Scott had no razor-honed sword of Damocles hanging over his head, because it had come down. His death was imminent. I so rarely hear judgment so explicitly, but when it happens it’s a painful thrust of the knife. Nathan’s words to David — “You are the man” — ring true for me. I broke the law. Another was hurt. It was “by my fault, my own fault, my own most grievous fault.” I don’t need to ask, as the disciples did, “Is it I?” I know I’m the dead man walking.

Pippin’s painting, though he dramatized the scene, depicts the moment of truth. Scott confesses and is placed on a new trajectory.

Standing in the art gallery, a casual viewer wouldn’t know they’ve encountered an eschatological breaking-in of the Resurrection, but any preacher worth their salt ought to be able to spot it. Mercy, forgiveness, pardon, clemency, absolution: this litany is a list of appearances of Easter horning in on the territory where previously the Law, judgment, and death held sway. This is the gist of the church’s proclamation, the reason for its existence.

Scott received at what was to be his moment of execution what awaits us on the youngest day, the day of resurrection. In the moment of mercy, the future judgment of the crucified and risen one breaks the strong spine of history. The hard truth can no longer point an icy finger his way. Christ, who is risen embodying grace, is the end of the Law.

It will not do for the church to be the equivalent of the military regulation manual, doling out the duties of the enlisted and holding layabouts and scofflaws to account. The world has enough stand-ins for Moses who are capable of drawing up orders and handing down commendations for services rendered and sentences for dereliction of duty. What I need at the moment of truth is a word that bestows freedom and sets a new direction for me.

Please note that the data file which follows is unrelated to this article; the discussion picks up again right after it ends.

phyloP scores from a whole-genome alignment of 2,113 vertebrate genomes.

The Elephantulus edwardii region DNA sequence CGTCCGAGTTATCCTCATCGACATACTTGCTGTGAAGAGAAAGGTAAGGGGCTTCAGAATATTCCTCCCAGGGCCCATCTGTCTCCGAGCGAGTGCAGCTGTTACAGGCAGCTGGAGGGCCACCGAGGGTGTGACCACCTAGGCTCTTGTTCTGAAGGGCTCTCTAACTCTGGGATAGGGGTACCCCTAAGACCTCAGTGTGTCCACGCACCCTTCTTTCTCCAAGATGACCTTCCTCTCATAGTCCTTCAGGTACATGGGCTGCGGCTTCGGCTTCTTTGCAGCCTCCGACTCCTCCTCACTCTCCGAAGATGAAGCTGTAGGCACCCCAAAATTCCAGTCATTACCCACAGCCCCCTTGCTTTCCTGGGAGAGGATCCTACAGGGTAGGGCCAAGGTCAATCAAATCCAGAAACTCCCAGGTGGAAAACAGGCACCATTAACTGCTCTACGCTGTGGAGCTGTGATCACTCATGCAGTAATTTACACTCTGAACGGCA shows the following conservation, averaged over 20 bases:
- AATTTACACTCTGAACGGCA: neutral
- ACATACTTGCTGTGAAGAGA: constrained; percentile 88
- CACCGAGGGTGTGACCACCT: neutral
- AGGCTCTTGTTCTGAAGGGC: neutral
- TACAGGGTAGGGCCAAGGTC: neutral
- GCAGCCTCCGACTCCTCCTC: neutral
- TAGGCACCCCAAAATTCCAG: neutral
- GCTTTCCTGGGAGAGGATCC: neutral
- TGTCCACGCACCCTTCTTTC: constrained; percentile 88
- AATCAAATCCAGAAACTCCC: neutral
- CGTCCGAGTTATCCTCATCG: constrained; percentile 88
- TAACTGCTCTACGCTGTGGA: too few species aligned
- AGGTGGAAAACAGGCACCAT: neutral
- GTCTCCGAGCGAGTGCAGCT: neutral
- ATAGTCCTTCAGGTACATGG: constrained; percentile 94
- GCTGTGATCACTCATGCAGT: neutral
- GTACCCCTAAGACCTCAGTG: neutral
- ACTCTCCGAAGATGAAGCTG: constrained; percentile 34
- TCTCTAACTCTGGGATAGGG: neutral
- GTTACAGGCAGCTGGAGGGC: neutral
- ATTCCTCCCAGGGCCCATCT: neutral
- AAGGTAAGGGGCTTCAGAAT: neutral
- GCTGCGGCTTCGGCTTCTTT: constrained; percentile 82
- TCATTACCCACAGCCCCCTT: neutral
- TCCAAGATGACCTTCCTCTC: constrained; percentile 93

Lincoln could only give Scott a short reprieve through McClellan’s clemency. The Vermont private went back to his company to continue in the fighting and was killed in battle seven months later. But Christ who pardons me delivers far more. He is the resurrection and the life. He who gave the four-day-dead Lazarus a newly beating heart had something even greater in store.

It’s a promise of life beyond the battlefield, beyond the hard scrabble fight for millimeters of territory, beyond demand after demand after demand. It’s a declaration in the face of death that a new creation of life, unsullied by weeping and morning, reality TV, spin doctors, and every other bit of ugly is at hand before my eyes.

I hope that when the dead are at last raised William Scott will see his supplication and release was always of a piece with Jesus’ death and resurrection. If it’s true for a drowsy private in the Civil War, the Lord will also say to me and you, “Wake up, sleeper, rise from the dead, and Christ will shine on you!” (Eph 5:14).

The night is dark, the battle rages, and the dead lie strewn about, yet there is always hope for the supplicant at God’s mercy seat. The presider over heaven and earth has commanded his officers, including this one, to declare that mercy is yours at this very moment. You’re free. Your sentence is over. Kneel no more. Walk out into the light of day.

COMMENTS


2 responses to “Abraham Lincoln’s Absolution”

  1. Timothy Anderson says:

    Excellent post, it would make a good sermon, but I will only borrow parts of it, since it is yours and not mine. I like this line: “Gravity pulls me down. My flesh sags.” That seems to be a common theme today for many and especially many who have no faith. I will steal the last two paragraphs as the answer that we all need to hear. I hope that will meet with your approval.

  2. Ken Jones says:

    Oh, for crying in my beer! Go ahead. Steal this with impunity.